“It’s easier to ask forgiveness than it is to get permission” ~ Rear Admiral Grace Hopper
There is a certain way to add executable permission to either files or folders in any Linux operating system distribution. It is normally can be done by using a general command of ‘chmod’. Off course adding an executable permission in this context is about executing the right command in a CLI (Command Line Interface).
The command is chosen to apply changes to files or folders with certain mode, so to remember it easily we can say that ‘chmod’ is an abbreviation of ‘change mode‘. We are changing permission of files or folders by changing the mode of file bits. That is the information acquired from the command manual page. It is retrieved by executing the following command in the bash prompt :
Output of the command :
The command itself is going to be executed within a text mode using the Command Line Interface with the help of bash prompt in Linux operating system distribution.
Below is how to execute the ‘chmod’ command and an example of its usage :
chmod +x file_or_folder_name
This is a scenario which is going to be done to prove the execution of the command :
1. Create a file which is going to be tested with the command. Below is the process of creating the file :
user@hostname:~$ cd /home/user/test-folder/ user@hostname:~/test-folder$ touch my-bash-script
2. Fill the newly created file with the following content. And in this article, I am using vim text editor to modify the file specififed in step 1 :
username@hostname:~/test-folder$ vim my-bash-script
Below is the content :
#!/bin/bash # Script test echo "Hello World !"
3. Execute the script.
user@hostname:~/test-folder$ ./my-bash-script bash: ./my-bash-script: Permission denied user@hostname:~/test-folder$
As shown above, a user called ‘user’ whom execute the script named my-bash-script doesn’t have any permission to execute the script. The condition above can be changed by altering the permission of the script so that the user can execute the script. Before altering the permission of the file, below is the original permission of the file. The information about the original permission of the file can be retrieved by executing the following command :
It is a command to list the all the content of a certain directory in a listing format.
user@hostname:/home/username/test-folder# ls -al total 44 drwxrwxr-x 2 user user 4096 Sep 3 21:30 . drwxr-xr-x 112 user user 20480 Sep 3 09:13 .. -rw-r--r-- 1 user user 52 Sep 3 21:30 my-bash-script ... user@hostname:/home/user/test-folder#
As we can see from the above output, the file called my-bash-script doesn’t have any executable permision although it is owned by the user itself whom previously tried to execute the file. It can be concluded that way since there wasn’t any ‘x’ character or identifier in the permission information label as shown above. It will be shown again below :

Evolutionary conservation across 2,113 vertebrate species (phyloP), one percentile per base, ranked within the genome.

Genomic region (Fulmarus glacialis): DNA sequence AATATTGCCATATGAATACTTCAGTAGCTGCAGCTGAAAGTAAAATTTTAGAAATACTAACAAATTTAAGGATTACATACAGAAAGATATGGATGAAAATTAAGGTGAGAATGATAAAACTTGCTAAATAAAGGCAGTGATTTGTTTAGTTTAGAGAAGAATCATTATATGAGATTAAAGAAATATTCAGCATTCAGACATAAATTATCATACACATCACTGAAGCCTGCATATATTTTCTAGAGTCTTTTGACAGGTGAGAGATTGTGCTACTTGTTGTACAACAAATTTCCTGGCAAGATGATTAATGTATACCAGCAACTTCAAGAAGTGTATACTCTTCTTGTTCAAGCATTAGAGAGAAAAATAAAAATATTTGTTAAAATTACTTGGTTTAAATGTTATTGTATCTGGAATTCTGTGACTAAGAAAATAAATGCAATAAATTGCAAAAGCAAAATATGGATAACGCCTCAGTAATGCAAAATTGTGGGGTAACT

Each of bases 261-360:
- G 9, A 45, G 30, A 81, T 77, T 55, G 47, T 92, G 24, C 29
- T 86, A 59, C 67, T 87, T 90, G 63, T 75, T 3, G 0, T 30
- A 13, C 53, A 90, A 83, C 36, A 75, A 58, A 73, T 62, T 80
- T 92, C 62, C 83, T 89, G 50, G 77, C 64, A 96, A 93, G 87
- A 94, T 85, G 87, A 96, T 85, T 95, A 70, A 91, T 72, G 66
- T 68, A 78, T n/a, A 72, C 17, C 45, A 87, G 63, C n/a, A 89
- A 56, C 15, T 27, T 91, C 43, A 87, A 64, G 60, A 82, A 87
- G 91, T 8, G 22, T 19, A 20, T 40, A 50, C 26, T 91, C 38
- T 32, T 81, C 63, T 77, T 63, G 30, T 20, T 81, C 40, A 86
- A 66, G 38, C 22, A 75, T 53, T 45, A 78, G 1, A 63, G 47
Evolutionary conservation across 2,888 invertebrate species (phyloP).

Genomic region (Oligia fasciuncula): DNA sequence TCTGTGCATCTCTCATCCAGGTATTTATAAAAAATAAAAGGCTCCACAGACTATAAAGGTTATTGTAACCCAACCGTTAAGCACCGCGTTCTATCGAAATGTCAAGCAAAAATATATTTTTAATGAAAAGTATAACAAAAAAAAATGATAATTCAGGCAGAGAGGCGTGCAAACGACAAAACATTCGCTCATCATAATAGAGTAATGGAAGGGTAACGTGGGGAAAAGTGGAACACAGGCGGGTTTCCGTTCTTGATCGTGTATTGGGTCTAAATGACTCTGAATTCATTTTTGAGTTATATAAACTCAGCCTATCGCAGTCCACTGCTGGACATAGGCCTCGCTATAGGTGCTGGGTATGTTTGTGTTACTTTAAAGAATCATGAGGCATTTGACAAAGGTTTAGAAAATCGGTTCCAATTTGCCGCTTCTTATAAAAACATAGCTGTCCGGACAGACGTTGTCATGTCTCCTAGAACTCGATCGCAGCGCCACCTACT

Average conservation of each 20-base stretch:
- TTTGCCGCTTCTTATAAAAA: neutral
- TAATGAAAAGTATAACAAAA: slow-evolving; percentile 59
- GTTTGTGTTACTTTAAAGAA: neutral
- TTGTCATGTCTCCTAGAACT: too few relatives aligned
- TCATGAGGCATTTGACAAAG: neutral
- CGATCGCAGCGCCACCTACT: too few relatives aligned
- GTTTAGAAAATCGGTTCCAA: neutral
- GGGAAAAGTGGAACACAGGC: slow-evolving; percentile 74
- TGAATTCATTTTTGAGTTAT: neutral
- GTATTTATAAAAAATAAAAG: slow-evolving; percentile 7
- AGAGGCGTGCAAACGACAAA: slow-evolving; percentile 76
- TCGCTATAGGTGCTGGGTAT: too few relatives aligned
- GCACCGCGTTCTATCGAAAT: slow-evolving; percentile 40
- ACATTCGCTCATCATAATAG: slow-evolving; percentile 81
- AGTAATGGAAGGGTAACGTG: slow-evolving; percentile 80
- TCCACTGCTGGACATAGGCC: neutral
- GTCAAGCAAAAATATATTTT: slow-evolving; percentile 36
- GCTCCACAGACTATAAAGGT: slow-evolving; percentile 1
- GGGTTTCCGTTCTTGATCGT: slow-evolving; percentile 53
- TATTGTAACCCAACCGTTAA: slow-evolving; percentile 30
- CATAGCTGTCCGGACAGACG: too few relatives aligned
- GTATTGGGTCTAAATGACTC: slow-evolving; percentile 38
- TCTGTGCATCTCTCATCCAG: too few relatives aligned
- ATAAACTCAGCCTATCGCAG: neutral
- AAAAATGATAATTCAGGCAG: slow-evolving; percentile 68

-rw-r--r-- 1 user user 52 Sep 3 21:30 my-bash-script
So, in order for user to be able to execute the file, the permission needs to be modified by adding executable permission to the file itself.
4. Add executable permission to the file. It can be done by switching to ‘root’ user as follows :
sudo su -
By executing the above command in bash prompt, a normal user can have a ‘root’ privilege so that the user itself can exercise one of the root default privilege which is modifying permission of files or folders.
user@hostname:/home/user/test-folder# [sudo] password for user: root@hostname:~# cd /home/user/test-folder/
In the context of this article, modification of permission of a file by adding executable permission to the file itself. The step is being displayed as follows :
chmod +x file_or_folder_name
chmod : the command used to change permission of files or folders.
+x : it is a parameter of the command which is used to add executable permission to every attribute of owner, group and other.
file_or_folder_name : the name of file of folder we want to change the file bits mode.
Below is the output of exercising the above command pattern :
root@hostname:/home/user/test-folder# chmod +x my-bash-script
5. Switch back to normal user by executing the following command :
Below is the output of executing the command :
root@hostname:/home/user/test-folder# exit logout user@hostname:~/test-folder$
6. Re-execute the above script which has its permission changed. We can see the change of the permission information of the file by re-execute the following command :
user@hostname:~/test-folder$ ls -al total 44 drwxrwxr-x 2 user user 4096 Sep 3 22:31 . drwxr-xr-x 112 user user 20480 Sep 4 06:32 .. -rwxr-xr-x 1 user user 52 Sep 3 21:30 my-bash-script ... user@hostname:~/test-folder$
As we can see from the above output command, the file has already have executable permission. So, we can just execute it with the following command in the bash prompt :
Below is the output command which is showing that the file can be executed :
user@hostname:~/test-folder$ ./my-bash-script Hello World ! user@hostname:~/test-folder$